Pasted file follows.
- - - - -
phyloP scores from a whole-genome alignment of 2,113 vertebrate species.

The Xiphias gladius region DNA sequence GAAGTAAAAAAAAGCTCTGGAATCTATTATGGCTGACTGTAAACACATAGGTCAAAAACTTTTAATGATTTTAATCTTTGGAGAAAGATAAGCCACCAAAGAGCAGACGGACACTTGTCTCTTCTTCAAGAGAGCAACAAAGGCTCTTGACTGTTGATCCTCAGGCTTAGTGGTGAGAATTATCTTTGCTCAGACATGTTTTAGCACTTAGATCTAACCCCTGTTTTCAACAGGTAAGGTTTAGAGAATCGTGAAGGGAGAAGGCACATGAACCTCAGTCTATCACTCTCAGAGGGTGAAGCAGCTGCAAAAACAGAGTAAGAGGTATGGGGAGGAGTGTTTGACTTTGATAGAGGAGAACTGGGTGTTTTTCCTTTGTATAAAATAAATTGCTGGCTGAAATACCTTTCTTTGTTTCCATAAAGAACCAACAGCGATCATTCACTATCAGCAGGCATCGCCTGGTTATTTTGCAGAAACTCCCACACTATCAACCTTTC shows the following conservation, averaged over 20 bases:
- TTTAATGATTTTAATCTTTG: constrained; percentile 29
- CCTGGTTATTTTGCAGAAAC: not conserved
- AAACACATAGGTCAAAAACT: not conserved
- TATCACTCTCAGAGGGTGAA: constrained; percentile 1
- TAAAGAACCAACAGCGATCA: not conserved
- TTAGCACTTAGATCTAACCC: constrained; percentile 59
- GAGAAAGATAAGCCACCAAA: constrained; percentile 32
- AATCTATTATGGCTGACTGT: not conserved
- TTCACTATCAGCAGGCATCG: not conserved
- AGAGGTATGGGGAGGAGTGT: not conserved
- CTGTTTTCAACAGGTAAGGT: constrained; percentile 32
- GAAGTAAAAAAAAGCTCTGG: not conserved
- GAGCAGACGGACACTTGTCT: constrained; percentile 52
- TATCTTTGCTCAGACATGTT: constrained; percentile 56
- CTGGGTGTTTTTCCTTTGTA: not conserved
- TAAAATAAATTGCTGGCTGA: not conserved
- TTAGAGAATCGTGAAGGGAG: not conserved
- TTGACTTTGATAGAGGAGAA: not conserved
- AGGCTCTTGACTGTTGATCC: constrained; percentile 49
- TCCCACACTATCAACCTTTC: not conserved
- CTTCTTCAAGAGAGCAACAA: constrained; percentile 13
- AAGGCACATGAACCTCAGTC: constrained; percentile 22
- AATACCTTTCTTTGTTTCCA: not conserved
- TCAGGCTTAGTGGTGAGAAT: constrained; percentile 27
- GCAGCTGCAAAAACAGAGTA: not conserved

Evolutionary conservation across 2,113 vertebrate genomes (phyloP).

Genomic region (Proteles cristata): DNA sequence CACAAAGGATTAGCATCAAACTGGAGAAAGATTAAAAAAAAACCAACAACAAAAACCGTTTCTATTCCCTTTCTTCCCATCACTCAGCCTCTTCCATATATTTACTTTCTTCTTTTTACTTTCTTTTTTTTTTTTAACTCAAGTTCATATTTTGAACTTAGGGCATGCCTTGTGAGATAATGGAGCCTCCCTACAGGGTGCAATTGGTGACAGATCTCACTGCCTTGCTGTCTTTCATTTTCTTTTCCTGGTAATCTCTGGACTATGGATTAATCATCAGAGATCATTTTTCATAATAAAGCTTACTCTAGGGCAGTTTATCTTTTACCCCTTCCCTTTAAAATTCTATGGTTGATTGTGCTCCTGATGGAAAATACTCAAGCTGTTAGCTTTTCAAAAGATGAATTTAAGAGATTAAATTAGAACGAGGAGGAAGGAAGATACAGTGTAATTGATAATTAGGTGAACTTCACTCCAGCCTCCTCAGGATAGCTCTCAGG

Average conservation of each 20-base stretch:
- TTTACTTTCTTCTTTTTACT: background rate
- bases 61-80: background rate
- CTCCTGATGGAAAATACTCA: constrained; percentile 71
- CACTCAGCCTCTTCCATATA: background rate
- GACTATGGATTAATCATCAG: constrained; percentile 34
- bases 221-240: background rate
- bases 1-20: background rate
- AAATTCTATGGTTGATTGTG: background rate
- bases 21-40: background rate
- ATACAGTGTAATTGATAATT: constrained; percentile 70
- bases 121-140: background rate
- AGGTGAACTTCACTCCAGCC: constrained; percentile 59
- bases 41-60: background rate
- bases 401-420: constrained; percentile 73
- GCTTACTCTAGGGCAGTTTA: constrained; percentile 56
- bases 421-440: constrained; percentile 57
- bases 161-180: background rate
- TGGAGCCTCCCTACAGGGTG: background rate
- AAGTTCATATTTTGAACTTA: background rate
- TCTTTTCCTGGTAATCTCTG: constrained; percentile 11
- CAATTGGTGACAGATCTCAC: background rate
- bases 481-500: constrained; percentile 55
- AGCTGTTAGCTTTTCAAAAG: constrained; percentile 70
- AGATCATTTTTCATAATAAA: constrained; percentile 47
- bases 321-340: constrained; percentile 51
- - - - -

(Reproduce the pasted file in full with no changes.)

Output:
phyloP scores from a whole-genome alignment of 2,113 vertebrate species.

The Xiphias gladius region DNA sequence GAAGTAAAAAAAAGCTCTGGAATCTATTATGGCTGACTGTAAACACATAGGTCAAAAACTTTTAATGATTTTAATCTTTGGAGAAAGATAAGCCACCAAAGAGCAGACGGACACTTGTCTCTTCTTCAAGAGAGCAACAAAGGCTCTTGACTGTTGATCCTCAGGCTTAGTGGTGAGAATTATCTTTGCTCAGACATGTTTTAGCACTTAGATCTAACCCCTGTTTTCAACAGGTAAGGTTTAGAGAATCGTGAAGGGAGAAGGCACATGAACCTCAGTCTATCACTCTCAGAGGGTGAAGCAGCTGCAAAAACAGAGTAAGAGGTATGGGGAGGAGTGTTTGACTTTGATAGAGGAGAACTGGGTGTTTTTCCTTTGTATAAAATAAATTGCTGGCTGAAATACCTTTCTTTGTTTCCATAAAGAACCAACAGCGATCATTCACTATCAGCAGGCATCGCCTGGTTATTTTGCAGAAACTCCCACACTATCAACCTTTC shows the following conservation, averaged over 20 bases:
- TTTAATGATTTTAATCTTTG: constrained; percentile 29
- CCTGGTTATTTTGCAGAAAC: not conserved
- AAACACATAGGTCAAAAACT: not conserved
- TATCACTCTCAGAGGGTGAA: constrained; percentile 1
- TAAAGAACCAACAGCGATCA: not conserved
- TTAGCACTTAGATCTAACCC: constrained; percentile 59
- GAGAAAGATAAGCCACCAAA: constrained; percentile 32
- AATCTATTATGGCTGACTGT: not conserved
- TTCACTATCAGCAGGCATCG: not conserved
- AGAGGTATGGGGAGGAGTGT: not conserved
- CTGTTTTCAACAGGTAAGGT: constrained; percentile 32
- GAAGTAAAAAAAAGCTCTGG: not conserved
- GAGCAGACGGACACTTGTCT: constrained; percentile 52
- TATCTTTGCTCAGACATGTT: constrained; percentile 56
- CTGGGTGTTTTTCCTTTGTA: not conserved
- TAAAATAAATTGCTGGCTGA: not conserved
- TTAGAGAATCGTGAAGGGAG: not conserved
- TTGACTTTGATAGAGGAGAA: not conserved
- AGGCTCTTGACTGTTGATCC: constrained; percentile 49
- TCCCACACTATCAACCTTTC: not conserved
- CTTCTTCAAGAGAGCAACAA: constrained; percentile 13
- AAGGCACATGAACCTCAGTC: constrained; percentile 22
- AATACCTTTCTTTGTTTCCA: not conserved
- TCAGGCTTAGTGGTGAGAAT: constrained; percentile 27
- GCAGCTGCAAAAACAGAGTA: not conserved

Evolutionary conservation across 2,113 vertebrate genomes (phyloP).

Genomic region (Proteles cristata): DNA sequence CACAAAGGATTAGCATCAAACTGGAGAAAGATTAAAAAAAAACCAACAACAAAAACCGTTTCTATTCCCTTTCTTCCCATCACTCAGCCTCTTCCATATATTTACTTTCTTCTTTTTACTTTCTTTTTTTTTTTTAACTCAAGTTCATATTTTGAACTTAGGGCATGCCTTGTGAGATAATGGAGCCTCCCTACAGGGTGCAATTGGTGACAGATCTCACTGCCTTGCTGTCTTTCATTTTCTTTTCCTGGTAATCTCTGGACTATGGATTAATCATCAGAGATCATTTTTCATAATAAAGCTTACTCTAGGGCAGTTTATCTTTTACCCCTTCCCTTTAAAATTCTATGGTTGATTGTGCTCCTGATGGAAAATACTCAAGCTGTTAGCTTTTCAAAAGATGAATTTAAGAGATTAAATTAGAACGAGGAGGAAGGAAGATACAGTGTAATTGATAATTAGGTGAACTTCACTCCAGCCTCCTCAGGATAGCTCTCAGG

Average conservation of each 20-base stretch:
- TTTACTTTCTTCTTTTTACT: background rate
- bases 61-80: background rate
- CTCCTGATGGAAAATACTCA: constrained; percentile 71
- CACTCAGCCTCTTCCATATA: background rate
- GACTATGGATTAATCATCAG: constrained; percentile 34
- bases 221-240: background rate
- bases 1-20: background rate
- AAATTCTATGGTTGATTGTG: background rate
- bases 21-40: background rate
- ATACAGTGTAATTGATAATT: constrained; percentile 70
- bases 121-140: background rate
- AGGTGAACTTCACTCCAGCC: constrained; percentile 59
- bases 41-60: background rate
- bases 401-420: constrained; percentile 73
- GCTTACTCTAGGGCAGTTTA: constrained; percentile 56
- bases 421-440: constrained; percentile 57
- bases 161-180: background rate
- TGGAGCCTCCCTACAGGGTG: background rate
- AAGTTCATATTTTGAACTTA: background rate
- TCTTTTCCTGGTAATCTCTG: constrained; percentile 11
- CAATTGGTGACAGATCTCAC: background rate
- bases 481-500: constrained; percentile 55
- AGCTGTTAGCTTTTCAAAAG: constrained; percentile 70
- AGATCATTTTTCATAATAAA: constrained; percentile 47
- bases 321-340: constrained; percentile 51